Thursday, 29 November 2012

6. Limnic Eruptions and Exploding Lakes

Part of the plotline of “The Blue Angels” concerns itself with natural disasters, so I set myself the task of researching different types. We can all name some: earthquakes and tsunamis, volcanic eruptions, tornadoes and other types of storm, forest fires, landslips… the list goes on. The chances are that most of you will remember seeing reports of many of these on television, or in the newspapers, even if the exact date or location eludes you. Most of the world’s population lives in the shadow of at least one type of natural disaster and with climate change tightening its grip, that proportion is increasing all the time.

Of all the ways in which Mother Earth can kill, however, the phenomenon of the limnic eruption is one of the rarest - there have only been two in recorded history. What might be surprising then, is that both of these were within living memory, and both occurred within a short distance of each other. In a limnic eruption, vast volumes of gas are suddenly released from a body of water, suffocating surrounding animals and people. In 1984, Lake Monoun in Cameroon erupted, which killed 37 people. In 1986, neighbouring Lake Nyos erupted too, killing between 1700 and 1800 people. The second of these eruptions is known to have produced 80 million cubic metres of carbon dioxide. So, what is it about these two lakes that makes them so dangerous? Could the same thing happen at Windermere, Huron, Como, Baikal or Victoria?

What Makes a Lake “Explode”?

For a limnic eruption to occur, the lake must be saturated with dissolved gas. In Lakes Monoun and Nyos the gas in question was carbon dioxide, but at Lake Kivu (a limnically active lake that lies on the border between Rwanda and the DRC), methane is also a worry. The dissolved gas may come from volcanic sources under the lake bed, or from the decomposition of organic material, or it may be dissolved in the lake’s inflow. While the lake is building up to this point, it behaves like an unopened soda bottle: gas under higher pressure dissolves much more readily than gas at lower pressure. This is why bubbles in a soda can only form once the can is opened, as the release of pressure forces excess gas out of solution. In a lake, pressure increases steadily with depth, reaching a maximum at the lake bed. Gases such as carbon dioxide also dissolve more readily in cooler water, which is typically found at the lake bottom. Hence, a large deep lake can dissolved huge quantities of gas.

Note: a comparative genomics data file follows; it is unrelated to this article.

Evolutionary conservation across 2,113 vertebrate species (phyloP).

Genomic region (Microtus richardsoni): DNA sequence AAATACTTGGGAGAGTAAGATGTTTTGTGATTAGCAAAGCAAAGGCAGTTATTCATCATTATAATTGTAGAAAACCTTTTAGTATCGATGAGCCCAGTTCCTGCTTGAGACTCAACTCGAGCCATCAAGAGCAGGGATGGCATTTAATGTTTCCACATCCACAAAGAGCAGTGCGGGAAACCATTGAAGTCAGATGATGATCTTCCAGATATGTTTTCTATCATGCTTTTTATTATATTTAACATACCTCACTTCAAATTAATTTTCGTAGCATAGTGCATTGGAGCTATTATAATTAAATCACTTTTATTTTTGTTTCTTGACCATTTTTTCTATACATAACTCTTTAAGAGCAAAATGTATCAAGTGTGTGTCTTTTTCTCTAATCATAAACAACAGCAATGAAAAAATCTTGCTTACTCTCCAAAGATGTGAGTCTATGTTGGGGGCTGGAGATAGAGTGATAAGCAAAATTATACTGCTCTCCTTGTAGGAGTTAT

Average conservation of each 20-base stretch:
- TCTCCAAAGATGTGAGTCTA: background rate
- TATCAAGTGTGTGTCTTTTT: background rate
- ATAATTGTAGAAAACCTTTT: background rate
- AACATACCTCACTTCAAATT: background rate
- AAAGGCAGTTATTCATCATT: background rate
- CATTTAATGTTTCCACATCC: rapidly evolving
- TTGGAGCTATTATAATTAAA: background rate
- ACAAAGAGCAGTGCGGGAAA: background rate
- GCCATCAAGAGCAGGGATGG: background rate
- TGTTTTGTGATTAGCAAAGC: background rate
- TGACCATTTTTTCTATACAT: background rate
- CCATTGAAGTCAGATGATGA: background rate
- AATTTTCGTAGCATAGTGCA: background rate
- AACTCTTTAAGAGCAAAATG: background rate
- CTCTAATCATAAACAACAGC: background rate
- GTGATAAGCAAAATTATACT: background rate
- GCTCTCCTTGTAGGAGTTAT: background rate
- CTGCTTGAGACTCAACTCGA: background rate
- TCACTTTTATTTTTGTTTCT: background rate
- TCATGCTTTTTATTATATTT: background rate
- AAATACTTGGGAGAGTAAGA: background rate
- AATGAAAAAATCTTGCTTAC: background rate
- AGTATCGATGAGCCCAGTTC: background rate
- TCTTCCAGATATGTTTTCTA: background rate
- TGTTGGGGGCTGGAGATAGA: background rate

Once the lake is saturated with gas, it becomes unstable, only requiring a suitable trigger event to set off an eruption. In the case of Lake Nyos in 1986, landslides are suspected but a volcanic eruption, an earthquake or even wind and rain could trigger similar events in susceptible bodies of water. The trigger event displaces some of the gas-saturated water upwards, lowering its pressure and forcing it to release some of its dissolved gas as bubbles. These bubbles rise, pushing more water ahead of them, which in turn is forced to surrender some of its gas and so on. In this way, a column of rising gas quickly forms that pulls water and sediment from the bottom of the lake by suction, causing a runaway process. The released gas and sediment-rich water erupts onto the lake’s surface, giving it a boiling, dirty appearance. If the released gas is heavier than air (as is the case with carbon dioxide) then it cannot rise further and instead begins to spread out over the lake’s surface and ultimately onto surrounding land.

Fortunately, this type of eruption is rare. Firstly, there must be a source of gas, predisposing regions with volcanic activity. Secondly, lakes in the world’s temperate regions undergo regular “turn over” in response to seasonal surface temperature changes. These changes encourage water from different depths to mix, causing gases to be released much more gradually and preventing saturation. Finally, the lake must be deep in order to offer the high pressure, low temperature conditions that are favourable to limnic activity. Together, these factors imply that limnic eruptions are only possible in deep, stable, tropical volcanic lakes.